Can TV Teach People a Sense of Humor?
My father told me that Groucho at the bridge table--sans his painted mustache--was every bit as funny as he was on "You Bet Your Life." One zinger of a line followed another.
A sampling of Groucho's rapier wit was when a contestant on "You Bet Your Life" mentioned that she had 22 children. When Groucho asked why, she said, "I love my husband."
"I love cigars," Groucho retorted, "but I take them out of my mouth once in a while."
This was funny stuff.
When I was an NBC page in New York in the 1950s, my job was to squeeze fat people into thin seats or guard the stage door. In those days, all shows with audiences were live.
I remember during a rehearsal of "The Perry Como Show," Jerry Lewis popped in off the street and proceeded to do his wild shtick, laying everyone out. Perry Como, writer Goodman Ace, the orchestra, crew and we pages were weeping with laughter.
When Jonathan Winters rehearsed, the cameramen were laughing so hard, their cameras shook. The top one-third of Winters' humor was blue and totally unsuited for television. He used this material in rehearsals, but had to rein it in on air, which screwed up his timing, so in my opinion he was never at his best on television.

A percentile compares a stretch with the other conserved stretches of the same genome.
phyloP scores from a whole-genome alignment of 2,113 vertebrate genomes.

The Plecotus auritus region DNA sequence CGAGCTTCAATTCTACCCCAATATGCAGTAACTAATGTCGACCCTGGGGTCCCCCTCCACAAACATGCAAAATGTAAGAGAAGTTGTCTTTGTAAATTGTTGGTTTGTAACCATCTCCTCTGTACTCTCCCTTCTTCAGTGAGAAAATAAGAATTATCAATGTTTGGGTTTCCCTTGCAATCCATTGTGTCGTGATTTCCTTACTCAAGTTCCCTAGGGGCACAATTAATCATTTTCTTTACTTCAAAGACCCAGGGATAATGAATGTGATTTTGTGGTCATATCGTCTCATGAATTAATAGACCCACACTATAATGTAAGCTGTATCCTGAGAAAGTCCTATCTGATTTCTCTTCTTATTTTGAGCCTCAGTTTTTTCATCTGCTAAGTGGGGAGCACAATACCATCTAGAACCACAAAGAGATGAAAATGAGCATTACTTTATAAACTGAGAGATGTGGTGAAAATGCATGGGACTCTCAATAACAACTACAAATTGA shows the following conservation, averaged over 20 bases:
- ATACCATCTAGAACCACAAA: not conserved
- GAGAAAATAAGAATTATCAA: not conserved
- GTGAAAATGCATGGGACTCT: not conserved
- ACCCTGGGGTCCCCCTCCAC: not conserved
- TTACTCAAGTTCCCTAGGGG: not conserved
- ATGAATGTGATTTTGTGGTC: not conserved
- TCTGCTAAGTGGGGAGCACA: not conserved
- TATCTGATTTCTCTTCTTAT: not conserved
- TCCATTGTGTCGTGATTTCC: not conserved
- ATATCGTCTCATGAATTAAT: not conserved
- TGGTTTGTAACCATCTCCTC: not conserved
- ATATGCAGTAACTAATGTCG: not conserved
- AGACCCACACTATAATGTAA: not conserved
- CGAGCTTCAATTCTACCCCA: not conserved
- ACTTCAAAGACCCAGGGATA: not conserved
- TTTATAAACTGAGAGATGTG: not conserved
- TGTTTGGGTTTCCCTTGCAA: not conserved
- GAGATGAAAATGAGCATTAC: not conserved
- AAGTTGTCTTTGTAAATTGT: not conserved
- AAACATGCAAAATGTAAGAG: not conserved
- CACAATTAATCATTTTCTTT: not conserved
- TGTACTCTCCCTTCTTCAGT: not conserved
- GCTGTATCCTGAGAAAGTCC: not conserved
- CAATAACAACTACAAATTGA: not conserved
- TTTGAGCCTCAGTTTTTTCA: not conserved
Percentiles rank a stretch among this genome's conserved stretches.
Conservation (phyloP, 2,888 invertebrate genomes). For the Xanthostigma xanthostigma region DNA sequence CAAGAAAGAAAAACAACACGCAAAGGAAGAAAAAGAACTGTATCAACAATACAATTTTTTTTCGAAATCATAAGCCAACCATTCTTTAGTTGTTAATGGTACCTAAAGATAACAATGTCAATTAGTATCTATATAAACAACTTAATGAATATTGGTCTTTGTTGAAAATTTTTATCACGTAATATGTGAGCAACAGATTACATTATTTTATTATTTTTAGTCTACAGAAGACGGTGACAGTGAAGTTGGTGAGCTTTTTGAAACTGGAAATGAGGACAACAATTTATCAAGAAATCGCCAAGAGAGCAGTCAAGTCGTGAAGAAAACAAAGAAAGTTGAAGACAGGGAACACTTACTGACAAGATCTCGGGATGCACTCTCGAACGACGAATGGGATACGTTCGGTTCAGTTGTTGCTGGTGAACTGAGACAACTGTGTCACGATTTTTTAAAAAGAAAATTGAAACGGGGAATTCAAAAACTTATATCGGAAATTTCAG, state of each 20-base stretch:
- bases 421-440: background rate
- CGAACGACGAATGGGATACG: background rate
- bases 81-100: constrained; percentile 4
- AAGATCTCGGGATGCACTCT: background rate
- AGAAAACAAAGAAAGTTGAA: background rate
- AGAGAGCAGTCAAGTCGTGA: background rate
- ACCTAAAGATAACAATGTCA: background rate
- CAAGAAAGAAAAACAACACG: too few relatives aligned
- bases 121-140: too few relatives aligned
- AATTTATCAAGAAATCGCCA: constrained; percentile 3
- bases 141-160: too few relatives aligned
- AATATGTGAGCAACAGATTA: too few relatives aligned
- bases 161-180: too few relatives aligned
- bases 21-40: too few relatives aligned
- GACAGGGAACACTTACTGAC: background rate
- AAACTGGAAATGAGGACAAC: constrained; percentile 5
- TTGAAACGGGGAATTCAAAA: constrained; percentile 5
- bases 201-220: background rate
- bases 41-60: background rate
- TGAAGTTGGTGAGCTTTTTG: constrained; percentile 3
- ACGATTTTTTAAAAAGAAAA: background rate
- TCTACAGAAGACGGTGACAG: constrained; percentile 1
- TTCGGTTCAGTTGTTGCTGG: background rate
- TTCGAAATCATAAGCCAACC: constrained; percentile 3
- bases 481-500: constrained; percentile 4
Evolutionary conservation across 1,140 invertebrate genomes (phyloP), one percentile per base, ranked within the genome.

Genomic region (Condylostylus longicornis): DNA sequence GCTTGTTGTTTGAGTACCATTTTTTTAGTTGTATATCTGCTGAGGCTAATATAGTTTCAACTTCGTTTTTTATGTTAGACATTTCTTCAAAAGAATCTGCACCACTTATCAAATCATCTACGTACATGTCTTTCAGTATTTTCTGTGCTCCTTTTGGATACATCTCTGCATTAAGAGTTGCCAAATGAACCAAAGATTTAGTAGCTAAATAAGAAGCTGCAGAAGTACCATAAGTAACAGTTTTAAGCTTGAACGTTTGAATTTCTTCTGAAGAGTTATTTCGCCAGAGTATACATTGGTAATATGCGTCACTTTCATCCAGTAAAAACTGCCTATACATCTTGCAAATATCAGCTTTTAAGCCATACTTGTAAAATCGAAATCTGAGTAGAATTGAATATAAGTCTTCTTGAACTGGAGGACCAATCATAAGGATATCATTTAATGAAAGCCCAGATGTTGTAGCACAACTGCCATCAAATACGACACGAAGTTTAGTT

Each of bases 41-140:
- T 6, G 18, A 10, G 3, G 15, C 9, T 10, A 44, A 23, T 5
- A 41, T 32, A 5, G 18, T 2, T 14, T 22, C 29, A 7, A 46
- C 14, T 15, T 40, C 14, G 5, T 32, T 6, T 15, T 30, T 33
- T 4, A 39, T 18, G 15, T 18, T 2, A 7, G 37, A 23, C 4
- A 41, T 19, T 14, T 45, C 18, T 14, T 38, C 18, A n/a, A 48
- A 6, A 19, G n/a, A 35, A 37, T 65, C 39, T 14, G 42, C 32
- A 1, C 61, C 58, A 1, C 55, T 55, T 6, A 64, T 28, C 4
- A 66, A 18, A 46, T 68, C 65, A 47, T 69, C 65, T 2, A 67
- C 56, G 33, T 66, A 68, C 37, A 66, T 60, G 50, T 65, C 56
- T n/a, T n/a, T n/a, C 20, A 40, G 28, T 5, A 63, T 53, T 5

And there were Sid Caesar ... Ernie Kovaks ... Jack Paar (I was a page on his very first "Tonight Show") ... Steve Allen--don't get me started.
The point is, these people were hilarious. They were funny to anyone--from three to 93--even someone with no sense of humor.
Do toddlers need to be taught this is funny?
How Television Wrecked America's Sense of Humor
I flat out do not watch situation comedies. Never have, never will.
In a 1950 sitcom, Hank McCune played a television host and got into all kinds of madcap situations. The show wasn't getting any laughs, and ratings were lousy, so the producer turned to a sound engineer named Charley Douglass, who had invented a machine that replicated audience laughter.
- Al Capone
- Ben Glenn II
- Charley Douglass
- Chester Morris
- Denny Hatch
- Diane Levin
- Eric Hatch
- Ernie Kovaks
- Ginger Rogers
- Goodman Ace
- Hank McCune
- Jack Paar
- Jerry Lewis
- Jonathan Winters
- Norman McLeod
- Perry Como
- Quincy Adams Wagstaff
- Ruth Brown
- Sid Caesar
- Steve Allen
- Susan Linn
- The News
- Tickle U. Harvard